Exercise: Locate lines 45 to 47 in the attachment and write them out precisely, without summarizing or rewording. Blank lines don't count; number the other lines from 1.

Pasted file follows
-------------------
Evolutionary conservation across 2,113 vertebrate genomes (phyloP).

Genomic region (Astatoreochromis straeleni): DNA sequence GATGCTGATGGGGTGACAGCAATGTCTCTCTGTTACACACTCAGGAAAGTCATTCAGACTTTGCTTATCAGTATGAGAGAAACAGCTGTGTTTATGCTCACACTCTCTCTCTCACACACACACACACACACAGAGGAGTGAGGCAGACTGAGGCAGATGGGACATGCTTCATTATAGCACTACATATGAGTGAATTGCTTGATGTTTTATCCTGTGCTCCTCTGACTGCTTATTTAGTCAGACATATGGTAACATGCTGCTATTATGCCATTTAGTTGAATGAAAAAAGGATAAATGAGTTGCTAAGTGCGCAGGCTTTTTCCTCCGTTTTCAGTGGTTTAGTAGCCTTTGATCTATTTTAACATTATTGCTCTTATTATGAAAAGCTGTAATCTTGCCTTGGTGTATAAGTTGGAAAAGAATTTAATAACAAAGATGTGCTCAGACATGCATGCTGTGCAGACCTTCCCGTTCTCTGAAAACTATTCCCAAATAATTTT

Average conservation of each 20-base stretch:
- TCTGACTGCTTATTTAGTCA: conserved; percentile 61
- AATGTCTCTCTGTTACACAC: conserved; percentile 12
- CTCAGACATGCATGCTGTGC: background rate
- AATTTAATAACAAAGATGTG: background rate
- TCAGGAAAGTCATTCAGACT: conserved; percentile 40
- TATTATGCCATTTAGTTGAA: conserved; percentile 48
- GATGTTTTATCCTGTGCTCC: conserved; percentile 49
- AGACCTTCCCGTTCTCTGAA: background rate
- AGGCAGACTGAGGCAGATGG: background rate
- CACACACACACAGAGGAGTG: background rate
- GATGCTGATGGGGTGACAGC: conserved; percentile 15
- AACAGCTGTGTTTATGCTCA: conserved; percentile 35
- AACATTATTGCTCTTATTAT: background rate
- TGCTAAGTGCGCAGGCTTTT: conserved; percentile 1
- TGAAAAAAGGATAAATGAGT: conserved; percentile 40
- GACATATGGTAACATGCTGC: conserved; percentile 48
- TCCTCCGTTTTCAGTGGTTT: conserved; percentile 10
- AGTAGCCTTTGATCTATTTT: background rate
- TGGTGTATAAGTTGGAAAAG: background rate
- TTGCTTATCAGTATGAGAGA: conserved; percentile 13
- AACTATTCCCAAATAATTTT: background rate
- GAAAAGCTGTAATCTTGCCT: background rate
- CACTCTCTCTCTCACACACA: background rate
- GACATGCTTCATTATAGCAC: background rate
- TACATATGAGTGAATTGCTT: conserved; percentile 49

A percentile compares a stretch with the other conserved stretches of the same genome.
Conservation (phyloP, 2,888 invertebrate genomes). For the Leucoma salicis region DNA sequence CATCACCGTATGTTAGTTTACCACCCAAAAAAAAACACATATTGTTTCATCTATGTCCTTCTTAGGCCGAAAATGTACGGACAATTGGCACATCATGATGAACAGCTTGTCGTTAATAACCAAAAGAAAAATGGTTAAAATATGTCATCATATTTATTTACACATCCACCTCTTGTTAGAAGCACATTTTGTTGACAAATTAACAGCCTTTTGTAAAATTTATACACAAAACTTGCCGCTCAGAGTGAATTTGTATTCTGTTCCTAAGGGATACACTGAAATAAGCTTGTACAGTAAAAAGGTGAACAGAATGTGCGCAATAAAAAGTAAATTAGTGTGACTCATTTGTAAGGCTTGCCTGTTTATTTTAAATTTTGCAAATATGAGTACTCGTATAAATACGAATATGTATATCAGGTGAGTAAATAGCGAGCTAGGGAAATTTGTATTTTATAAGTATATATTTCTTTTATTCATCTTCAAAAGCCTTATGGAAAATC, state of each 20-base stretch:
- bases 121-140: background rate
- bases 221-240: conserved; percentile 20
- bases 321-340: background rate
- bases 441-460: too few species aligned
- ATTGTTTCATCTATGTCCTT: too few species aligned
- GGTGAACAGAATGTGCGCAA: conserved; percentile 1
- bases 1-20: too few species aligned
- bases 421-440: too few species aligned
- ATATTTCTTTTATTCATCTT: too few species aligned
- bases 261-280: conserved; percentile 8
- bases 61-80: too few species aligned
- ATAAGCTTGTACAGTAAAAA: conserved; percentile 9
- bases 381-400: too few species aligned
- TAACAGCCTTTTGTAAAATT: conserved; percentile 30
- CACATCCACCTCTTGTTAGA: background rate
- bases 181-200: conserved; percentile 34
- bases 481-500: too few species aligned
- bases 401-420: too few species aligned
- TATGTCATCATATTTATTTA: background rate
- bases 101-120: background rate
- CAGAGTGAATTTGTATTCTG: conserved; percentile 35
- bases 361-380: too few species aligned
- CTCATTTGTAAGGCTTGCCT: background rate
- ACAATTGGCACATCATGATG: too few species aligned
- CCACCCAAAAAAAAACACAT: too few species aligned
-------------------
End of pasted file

- CACATCCACCTCTTGTTAGA: background rate
- bases 181-200: conserved; percentile 34
- bases 481-500: too few species aligned